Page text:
RIGHTS OF THE POOR
I choose to start this article by posing a question to you. Who fights for the poor?
All around the world the story has been the same. Poor people cannot get access to essentials, basic items they need to survive and even a system put in place to protect them is usually the first to deny them their basic human rights. I’ll narrow this down to the experiences I’ve seen in my country, Kenya, during the corona virus outbreak.
At the heart of the pandemic, the president addressed the nation and announced that there would be cessation of movement to and from the capital as it was the epicenter of the pandemic. Nobody was allowed in or out of it & its satellite towns. This came as a relief to those in the rural areas whose population consists of the old and really young who would be adversely affected by the virus.
And then out of nowhere, at 5 o’clock in the morning, before the crack of dawn, the government decides to demolish houses in some of the biggest informal settlements in the capital. Remember, we are still fighting a highly contagious virus and to cap it off there is the fact that the government created a cessation of movement to and from the city as earlier stated. These people couldn’t go back to their rural homes, couldn’t turn for help from the same people that destroyed their lives (the government) and had nothing because all of it was destroyed in the dead of night by bulldozers without a care in the world for their well-being.
The kicker ladies and gentlemen, three days before the demolitions, a court order was issued stating that the demolition would not happen as it would leave these people with nothing and with nowhere to go. But, the Kenyan government listens not to court orders that do not go their way. This adds to a long list of orders they’ve decided to ignore. A trend that should be worrying and one that has been normalized and could lead to the deterioration of our democracy if something isn’t done. The chief justice once told the government that court orders should be obeyed and disobedience of this is a violation of the constitution and a dereliction of public duty. Their response, “he should have come to us directly and not hold a press conference” and the issue was swept under the rug. The height of civil disobedience and all led by our beloved government.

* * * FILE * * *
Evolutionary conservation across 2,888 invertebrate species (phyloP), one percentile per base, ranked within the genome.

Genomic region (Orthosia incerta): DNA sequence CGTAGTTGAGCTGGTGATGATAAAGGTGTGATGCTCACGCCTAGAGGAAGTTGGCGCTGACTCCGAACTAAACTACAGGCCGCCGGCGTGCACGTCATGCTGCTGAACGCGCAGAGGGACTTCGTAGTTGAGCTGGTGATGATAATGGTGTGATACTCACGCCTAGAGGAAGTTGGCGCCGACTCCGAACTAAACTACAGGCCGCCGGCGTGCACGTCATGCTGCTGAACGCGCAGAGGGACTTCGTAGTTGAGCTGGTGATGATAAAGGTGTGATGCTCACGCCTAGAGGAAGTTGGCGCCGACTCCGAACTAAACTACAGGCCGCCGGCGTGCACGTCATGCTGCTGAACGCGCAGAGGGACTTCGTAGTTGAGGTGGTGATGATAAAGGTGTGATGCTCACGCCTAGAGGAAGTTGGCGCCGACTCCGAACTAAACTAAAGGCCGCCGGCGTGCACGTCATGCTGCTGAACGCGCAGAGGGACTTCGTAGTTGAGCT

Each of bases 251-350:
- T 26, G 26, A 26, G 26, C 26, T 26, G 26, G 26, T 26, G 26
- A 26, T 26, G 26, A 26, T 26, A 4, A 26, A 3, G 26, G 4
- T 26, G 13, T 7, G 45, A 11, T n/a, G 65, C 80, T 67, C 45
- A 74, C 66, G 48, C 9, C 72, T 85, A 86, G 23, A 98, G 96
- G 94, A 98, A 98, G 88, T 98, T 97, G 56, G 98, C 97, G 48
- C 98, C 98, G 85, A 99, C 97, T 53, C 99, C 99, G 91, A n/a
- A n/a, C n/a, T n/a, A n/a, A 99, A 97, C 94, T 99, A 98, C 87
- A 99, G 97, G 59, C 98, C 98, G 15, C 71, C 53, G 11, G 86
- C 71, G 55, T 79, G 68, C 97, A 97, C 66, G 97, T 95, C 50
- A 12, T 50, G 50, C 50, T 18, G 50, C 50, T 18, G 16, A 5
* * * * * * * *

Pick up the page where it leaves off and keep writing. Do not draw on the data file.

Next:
Back to the reason behind this piece. As I write this, families are forced to brave heavy cold nights with no food and no shelter with only little help from well-wishers. A local TV station aired their plight on their Sunday prime time news and the scenes were nothing short of heart breaking. A woman with her months old baby, in the cold. While her other children eat ugali (Kenyan staple) with salt!! Children with little to no clue what’s happening or why whatever’s happening is. As all this happens the government remains silent and says it had a right to carry out the demolition. They say the residents have been squatting on public land and an eviction was bound to happen. But doing so in the middle of a pandemic was an unjust violation of their rights and put a whole lot more people at risk.
Another fun fact, is that a senior member of the police service decided to call a press conference and say that people saying the demolitions took place at night were lying. A sloppy PR move as there are videos to disprove his statement, witnesses and news reports all contradictory to what he was saying. That didn’t stop him though.
The scary part is now this, the lockdown was lifted and these people were allowed to move from the city to their rural settings to look for help in any way they can. How many of these people were affected by the coronavirus? What happens when the old, the young and those with chronic illnesses in the counties get affected? The country has already admitted that it does not have the capacity for mass contact tracing, the counties do not have as good facilities as the city and soon these rural hospitals could be overrun. But this seems to cause the government very little worry. As they (senior government officials) have the privilege of social distancing, personal cars and storing food in its masses in their big houses, what happens to those of us who can’t?
Brazil had been burying people in thousands because the situation got out of hand with the second wave of the virus & at the back of everyone’s head who’d seen this news the question was the same. Would the same happen to us?
So again I ask this question, who fights for the poor? We elect people with money to go and fix our problems yet some have no idea what hardship really is. Though activist groups weren’t silent, few people were willing to speak up unless directly affected. When they come to ask for votes they tell us that we have the power but among you who read this, who feels powerful right now? All we do is sit back and watch them politic as the country heads into a black hole then hold our heads down, hope and pray we come out alive.